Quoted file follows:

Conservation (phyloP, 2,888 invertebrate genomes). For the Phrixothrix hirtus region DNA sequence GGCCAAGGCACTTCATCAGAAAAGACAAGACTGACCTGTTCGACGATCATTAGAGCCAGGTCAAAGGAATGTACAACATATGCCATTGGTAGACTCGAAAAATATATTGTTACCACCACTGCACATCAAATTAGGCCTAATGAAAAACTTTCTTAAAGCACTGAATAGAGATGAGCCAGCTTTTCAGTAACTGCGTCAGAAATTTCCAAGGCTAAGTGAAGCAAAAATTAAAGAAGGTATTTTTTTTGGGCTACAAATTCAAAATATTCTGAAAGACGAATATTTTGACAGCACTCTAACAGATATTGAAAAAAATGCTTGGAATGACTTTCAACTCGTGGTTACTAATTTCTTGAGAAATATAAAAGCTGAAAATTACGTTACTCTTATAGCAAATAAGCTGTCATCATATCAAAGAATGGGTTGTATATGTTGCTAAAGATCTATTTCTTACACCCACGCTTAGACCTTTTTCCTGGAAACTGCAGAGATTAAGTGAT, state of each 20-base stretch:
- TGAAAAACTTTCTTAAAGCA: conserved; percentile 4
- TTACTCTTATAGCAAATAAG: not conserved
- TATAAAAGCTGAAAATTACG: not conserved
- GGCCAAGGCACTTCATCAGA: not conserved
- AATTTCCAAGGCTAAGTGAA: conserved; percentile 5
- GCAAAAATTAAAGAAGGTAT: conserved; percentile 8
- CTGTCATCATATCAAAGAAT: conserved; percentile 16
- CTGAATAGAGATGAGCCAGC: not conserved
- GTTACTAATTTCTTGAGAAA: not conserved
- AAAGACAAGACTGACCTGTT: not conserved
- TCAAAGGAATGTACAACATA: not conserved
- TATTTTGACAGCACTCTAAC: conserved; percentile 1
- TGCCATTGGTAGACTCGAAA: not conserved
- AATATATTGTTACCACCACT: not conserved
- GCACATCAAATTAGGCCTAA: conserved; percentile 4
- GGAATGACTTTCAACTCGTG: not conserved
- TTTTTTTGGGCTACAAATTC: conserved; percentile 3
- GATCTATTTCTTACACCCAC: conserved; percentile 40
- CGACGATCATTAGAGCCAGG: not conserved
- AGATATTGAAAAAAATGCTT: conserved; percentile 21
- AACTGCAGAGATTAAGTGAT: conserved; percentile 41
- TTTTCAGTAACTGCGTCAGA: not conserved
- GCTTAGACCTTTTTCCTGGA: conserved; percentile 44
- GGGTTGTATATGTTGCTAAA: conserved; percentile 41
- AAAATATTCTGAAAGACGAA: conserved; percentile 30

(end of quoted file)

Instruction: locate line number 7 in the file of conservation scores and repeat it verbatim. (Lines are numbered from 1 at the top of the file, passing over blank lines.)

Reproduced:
- GCAAAAATTAAAGAAGGTAT: conserved; percentile 8